Train firms could receive payouts from snow cancellations
Operators in England and Wales received £181 million from Network Rail for unplanned disruption in the 2016/17 financial year.
The cancellation of trains amid heavy snowfall could add to the millions of pounds rail companies receive each year in compensation.
Operators in England and Wales received £181 million from Network Rail for unplanned disruption in the 2016/17 financial year, but paid out just £74 million in compensation to delayed passengers.
Greater Anglia – which cancelled more than 200 trains in anticipation of the Siberian blast – received £4.4 million during the period.
Public transport campaigners have called for automatic compensation to be introduced across the rail industry, to ensure more passengers receive what they are entitled to.
Just over a third (35%) of passengers are claiming compensation, according to a study by Transport Focus published in November 2016.
This was compared with 12% in 2013.
Disruption caused by issues such as infrastructure faults, vandalism or bad weather are attributed to Government-owned Network Rail, which is responsible for maintaining tracks.
Network Rail makes payments to train companies when the aggregate length of delays exceeds a performance benchmark over a certain period.
What we need is automatic delay-repay, already run by some companies, rolled out across the system Stephen Joseph, Campaign for Better Transport
Stephen Joseph, chief executive of the Campaign for Better Transport, said: “Passengers see train operators profiting from delays and are rightly angry.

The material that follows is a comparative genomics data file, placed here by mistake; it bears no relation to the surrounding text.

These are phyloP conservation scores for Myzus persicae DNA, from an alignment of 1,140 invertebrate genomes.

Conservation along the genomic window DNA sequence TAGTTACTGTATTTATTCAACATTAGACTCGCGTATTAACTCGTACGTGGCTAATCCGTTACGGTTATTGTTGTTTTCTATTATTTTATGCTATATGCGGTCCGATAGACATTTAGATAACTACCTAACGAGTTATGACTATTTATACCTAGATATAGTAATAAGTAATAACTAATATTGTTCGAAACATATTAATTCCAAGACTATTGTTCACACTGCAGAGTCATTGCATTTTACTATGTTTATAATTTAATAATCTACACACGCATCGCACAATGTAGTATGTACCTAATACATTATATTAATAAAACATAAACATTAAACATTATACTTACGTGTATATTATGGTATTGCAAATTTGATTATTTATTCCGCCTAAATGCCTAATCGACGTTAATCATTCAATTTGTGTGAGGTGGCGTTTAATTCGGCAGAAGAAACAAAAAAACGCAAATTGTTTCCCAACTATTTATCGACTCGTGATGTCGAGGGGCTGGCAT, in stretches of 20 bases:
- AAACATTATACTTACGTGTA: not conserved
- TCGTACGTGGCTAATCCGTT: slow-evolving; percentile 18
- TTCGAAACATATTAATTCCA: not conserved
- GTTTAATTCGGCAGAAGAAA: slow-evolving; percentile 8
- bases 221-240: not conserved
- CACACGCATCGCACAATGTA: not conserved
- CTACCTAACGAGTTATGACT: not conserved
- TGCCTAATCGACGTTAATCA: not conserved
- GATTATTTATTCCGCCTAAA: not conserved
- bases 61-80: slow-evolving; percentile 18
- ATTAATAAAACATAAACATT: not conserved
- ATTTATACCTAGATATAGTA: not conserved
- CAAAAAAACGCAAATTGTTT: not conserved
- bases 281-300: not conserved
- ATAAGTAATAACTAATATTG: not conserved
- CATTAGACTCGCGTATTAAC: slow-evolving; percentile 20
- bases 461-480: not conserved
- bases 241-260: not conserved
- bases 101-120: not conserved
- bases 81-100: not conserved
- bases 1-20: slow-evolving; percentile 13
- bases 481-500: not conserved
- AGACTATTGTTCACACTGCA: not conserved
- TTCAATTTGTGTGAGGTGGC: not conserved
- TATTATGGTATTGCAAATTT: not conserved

“What we need is automatic delay-repay, already run by some companies, rolled out across the system and for the Department of Transport (DfT) to stop blocking much needed fares reform.”
A spokesman for industry body the Rail Delivery Group said: “These payments are overseen by the rail regulator which says that they keep costs down for taxpayers and fare payers, and they are completely separate from the money customers rightly receive for delays.
“The payments compensate train operators for lost revenue when fewer people travel due to disruption and they encourage rail companies to work together to improve punctuality.”
He added that the industry is improving how compensation is paid to passengers.
The figures for money received and paid out by train operators came from Press Association analysis of DfT and Network Rail data.
Out of the 20 operators included there was no information on the money received by one company and the compensation paid out by five companies.